Dealing with Godzilla
By Jim Booth, owner, Jim Booth Swim School
We teach kids swimming and we believe we’ve got a pretty great program. But, included in our swim teacher training is the concept that we have to be open to change, we have to be adaptable. I say to them in our meetings, “What would we do if Godzilla shows up someday? Would we go on as usual? Well, in February 2020 Godzilla showed up. At least the buildings are still standing, but for a small service businesses like our swim school the creature was about to rip up the foundation of our existence. One cannot, after all, do online swim classes.
No water, no swimming. What did we do? How did we adapt?
At our pool we have always sanitized and often provided sanitizer. Now we upped the game, we removed some seating and put more space between people and increased our own cleaning schedule. I’ve always worried about infection but this was a whole new monster and we didn’t yet no it’s behavior.
Signage was paramount. Of course our swim families want to stay safe so we keep in mind to be positive and supportive in our signs. We suggested the parents may want to drop the children off with the teacher and then remain in their car till it was time to pick them up.
We met with all of our teachers to support them in communication with the parents, always emphasizing that we are not experts on virology. The teachers were great and enthusiastic in meeting with the families and explaining the situation to them
When we had to shut down completely we talked to every family and let them know what we would try to do. All of them had credits for future lessons, we just didn’t know when that would be. Our office manager April, made sure that all credits were recorded in their files. We talked to every swim teacher and shared what we knew about filing for unemployment. Some needed help walking through the process so we provided it.
We reopened in August and families got the lessons we owed them and almost all of them continued as usual with their swim classes
But we had to make some big changes. Changes to our fundamental philosophy and procedures. The mandated protocol required that we teach our students one on one after 45 years of doing groups. Arrows marked on the pool deck directed parents where to drop kids off and pick them up. No more showers or visiting together. For the teachers this was a huge sacrifice: some had worked 30 or more hours a week, now, the maximum was eight hours a week. Everyone went on as best they could.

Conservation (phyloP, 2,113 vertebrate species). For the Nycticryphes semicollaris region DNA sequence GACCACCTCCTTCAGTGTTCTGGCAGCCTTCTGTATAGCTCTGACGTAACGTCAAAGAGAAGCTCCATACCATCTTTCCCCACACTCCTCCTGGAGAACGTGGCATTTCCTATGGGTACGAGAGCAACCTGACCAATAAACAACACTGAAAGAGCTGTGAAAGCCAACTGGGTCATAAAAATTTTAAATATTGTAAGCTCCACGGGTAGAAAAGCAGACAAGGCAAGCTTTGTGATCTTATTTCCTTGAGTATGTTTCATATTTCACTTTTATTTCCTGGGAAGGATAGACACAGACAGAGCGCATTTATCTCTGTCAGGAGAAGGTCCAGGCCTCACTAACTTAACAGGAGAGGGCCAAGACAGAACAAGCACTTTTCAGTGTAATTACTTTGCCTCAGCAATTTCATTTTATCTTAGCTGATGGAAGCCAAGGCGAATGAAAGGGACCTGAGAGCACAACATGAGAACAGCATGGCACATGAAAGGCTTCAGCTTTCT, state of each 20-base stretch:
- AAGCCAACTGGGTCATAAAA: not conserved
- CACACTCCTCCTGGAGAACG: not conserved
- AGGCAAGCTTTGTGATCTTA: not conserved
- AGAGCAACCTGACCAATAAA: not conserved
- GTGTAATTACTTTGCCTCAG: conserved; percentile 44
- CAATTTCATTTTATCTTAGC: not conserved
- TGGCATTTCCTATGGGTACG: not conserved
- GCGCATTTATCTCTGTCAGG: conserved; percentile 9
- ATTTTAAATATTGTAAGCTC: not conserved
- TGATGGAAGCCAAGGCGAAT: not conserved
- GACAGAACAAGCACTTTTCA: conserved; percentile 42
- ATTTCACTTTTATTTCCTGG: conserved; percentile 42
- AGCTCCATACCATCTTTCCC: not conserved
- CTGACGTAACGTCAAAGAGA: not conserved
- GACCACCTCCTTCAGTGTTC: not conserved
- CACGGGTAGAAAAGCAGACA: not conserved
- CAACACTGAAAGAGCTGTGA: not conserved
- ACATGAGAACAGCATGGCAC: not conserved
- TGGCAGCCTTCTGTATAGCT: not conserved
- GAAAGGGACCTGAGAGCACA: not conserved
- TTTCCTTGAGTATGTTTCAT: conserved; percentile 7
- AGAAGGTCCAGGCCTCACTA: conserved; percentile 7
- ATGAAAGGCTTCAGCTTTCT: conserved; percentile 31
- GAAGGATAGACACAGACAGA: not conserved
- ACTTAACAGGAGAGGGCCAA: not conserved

Then there were the fires. Huge, raging fires. The pools looked more like barbecue pits and pools. Ashes on the deck in in the water. All had to be cleaned before we could re-open again
There comes a point for all small businesses where the financial burden begins to sink them. Owners are proud to pay their employees and will make payroll even without a check for themselves. Maybe some people don’t realize that when someone starts a business it’s their baby: it starts small, hopefully grows and stays healthy. The owners biggest desire is to keep it alive. We’ve seen that here in our community businesses we’ve loved and places we’ve stopped in our daily routine are now disappearing. Some businesses will now close because their baby boomer owners are in their late 60s, some because they wilted and died without business coming in.
But, our business will be back. We’re lucky we weren’t buried under huge rents and other costs. Yes, we just received PPP, paycheck protection program money and that will help guarantee that our teachers get a check until we’re in the black again.
I am personally lucky to have an operations manager like Ashlyn who kept the team together, who remembers the details and never loses sight of our mission which is that we teach people to swim. It looks like Godzilla will move into the background now and let us move on. I’m especially grateful to all the parents who have been calling, sometimes many calls a day, ready and anxious to get their kids back in the swimming pool. We’re here we’re ready. Let’s move on together.